A prior jury determination that appellant did not use a knife during the commission of a crime is not determinative for a finding of eligibility for Proposition 36 relief. In 2001, Cruz was convicted of false imprisonment by violence after he forced his way into a woman’s home, grabbed a knife, and tried to stab her in the stomach. Cruz then forced her to disrobe and lie down while he ran the kitchen knife between her legs. She escaped while Cruz was distracted. The jury convicted Cruz of false imprisonment by violence and misdemeanor assault. It acquitted Cruz of other offenses, including assault with a deadly weapon, and returned a not true finding that he had personally used a knife (Pen. Code, § 12022, subd. (b)(1)). Cruz admitted two prior strike convictions and was sentenced to 26.5 years to life. After the passage of Proposition 36, he filed a petition to recall his sentence, and the court denied the petition, finding that Cruz was ineligible for relief because he was armed with a deadly weapon during the commission of his offense. He appealed. Held: Affirmed. An inmate is ineligible for resentencing if he was armed with a deadly weapon during the commission of the commitment offense. (Pen. Code, § 1170.12, subd. (c)(2)(C)(iii).) It is the availability of and ready access to the weapon that constitutes arming. In ruling on a section 1170.126 petition for resentencing, a trial court is not limited to a consideration of the elements of the current offense and may examine relevant, reliable, admissible portions of the record of conviction to determine the existence of disqualifying factors. While the jury may have found that Cruz did not use the knife in the commission of the offense, the Court of Appeal distinguished “use” from being “armed with,” the latter of which “requires a temporal nexus between the arming and the underlying felony, not a facilitative one.” Cruz was armed with a knife when he held the knife and struggled with the woman while holding it. Additionally, the not guilty verdict on the assault with a deadly weapon count did not constitute a finding that Cruz was not armed.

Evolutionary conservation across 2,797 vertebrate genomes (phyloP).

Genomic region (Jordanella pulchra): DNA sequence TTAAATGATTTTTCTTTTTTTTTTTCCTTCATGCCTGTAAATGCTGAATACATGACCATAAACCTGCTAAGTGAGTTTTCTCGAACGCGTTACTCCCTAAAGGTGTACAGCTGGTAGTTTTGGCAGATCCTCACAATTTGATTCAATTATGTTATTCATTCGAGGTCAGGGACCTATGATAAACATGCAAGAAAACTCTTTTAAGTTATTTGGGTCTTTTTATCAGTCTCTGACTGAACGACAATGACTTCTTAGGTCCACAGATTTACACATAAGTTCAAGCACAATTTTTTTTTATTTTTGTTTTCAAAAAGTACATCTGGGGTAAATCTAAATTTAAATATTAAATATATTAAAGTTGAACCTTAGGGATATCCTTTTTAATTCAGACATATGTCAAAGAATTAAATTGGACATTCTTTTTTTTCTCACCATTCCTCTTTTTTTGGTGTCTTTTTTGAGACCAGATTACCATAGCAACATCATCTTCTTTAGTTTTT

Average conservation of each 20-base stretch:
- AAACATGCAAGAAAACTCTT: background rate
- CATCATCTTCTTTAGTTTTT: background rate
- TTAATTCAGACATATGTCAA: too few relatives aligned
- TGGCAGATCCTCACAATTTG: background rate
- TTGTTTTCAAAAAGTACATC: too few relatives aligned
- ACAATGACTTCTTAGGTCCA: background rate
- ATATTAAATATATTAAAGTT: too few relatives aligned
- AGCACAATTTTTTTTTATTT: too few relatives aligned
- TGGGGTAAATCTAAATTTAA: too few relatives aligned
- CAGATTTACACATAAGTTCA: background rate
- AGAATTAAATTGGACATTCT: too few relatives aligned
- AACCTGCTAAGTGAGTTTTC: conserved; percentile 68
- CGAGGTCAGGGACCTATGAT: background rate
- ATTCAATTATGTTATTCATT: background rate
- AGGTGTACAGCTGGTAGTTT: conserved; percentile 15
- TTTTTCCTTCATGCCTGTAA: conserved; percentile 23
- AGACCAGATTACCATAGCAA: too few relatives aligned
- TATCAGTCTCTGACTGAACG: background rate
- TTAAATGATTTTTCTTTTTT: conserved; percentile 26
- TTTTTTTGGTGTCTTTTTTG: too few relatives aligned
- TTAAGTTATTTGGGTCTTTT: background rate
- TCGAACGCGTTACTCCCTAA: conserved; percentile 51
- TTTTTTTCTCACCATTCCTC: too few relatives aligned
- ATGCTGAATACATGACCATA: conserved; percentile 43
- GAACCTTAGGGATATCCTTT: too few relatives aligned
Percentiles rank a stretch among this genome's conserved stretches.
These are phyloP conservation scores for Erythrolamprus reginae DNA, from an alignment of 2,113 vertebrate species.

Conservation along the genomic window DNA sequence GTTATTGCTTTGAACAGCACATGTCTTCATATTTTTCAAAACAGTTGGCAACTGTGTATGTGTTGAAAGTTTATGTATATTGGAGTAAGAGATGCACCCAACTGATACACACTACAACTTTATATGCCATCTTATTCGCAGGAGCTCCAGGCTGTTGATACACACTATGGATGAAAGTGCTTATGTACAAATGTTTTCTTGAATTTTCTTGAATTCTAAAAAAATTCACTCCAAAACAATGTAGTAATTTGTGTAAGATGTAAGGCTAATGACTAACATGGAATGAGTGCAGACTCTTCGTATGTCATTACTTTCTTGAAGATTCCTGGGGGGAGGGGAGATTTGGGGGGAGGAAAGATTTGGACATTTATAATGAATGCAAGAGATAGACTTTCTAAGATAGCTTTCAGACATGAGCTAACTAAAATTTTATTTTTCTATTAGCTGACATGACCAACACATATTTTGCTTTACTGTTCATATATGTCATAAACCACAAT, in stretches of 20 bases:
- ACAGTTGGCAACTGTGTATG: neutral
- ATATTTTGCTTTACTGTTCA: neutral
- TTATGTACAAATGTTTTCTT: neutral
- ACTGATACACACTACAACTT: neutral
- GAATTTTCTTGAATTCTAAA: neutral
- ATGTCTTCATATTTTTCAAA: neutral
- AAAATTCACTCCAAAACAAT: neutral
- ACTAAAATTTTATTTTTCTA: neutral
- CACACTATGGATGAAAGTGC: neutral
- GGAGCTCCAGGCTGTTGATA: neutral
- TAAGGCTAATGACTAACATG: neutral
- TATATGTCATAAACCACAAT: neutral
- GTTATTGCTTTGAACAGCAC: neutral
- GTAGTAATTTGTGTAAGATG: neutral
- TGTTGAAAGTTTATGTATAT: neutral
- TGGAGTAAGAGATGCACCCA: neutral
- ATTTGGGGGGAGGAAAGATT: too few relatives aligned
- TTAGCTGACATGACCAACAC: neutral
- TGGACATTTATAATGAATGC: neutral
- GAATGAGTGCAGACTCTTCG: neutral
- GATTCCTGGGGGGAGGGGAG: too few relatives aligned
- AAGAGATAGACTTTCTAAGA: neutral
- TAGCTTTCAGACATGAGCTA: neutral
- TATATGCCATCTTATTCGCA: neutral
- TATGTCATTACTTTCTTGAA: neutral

The full opinion is available on the court’s website here: http://www.courts.ca.gov/opinions/documents/B276571.PDF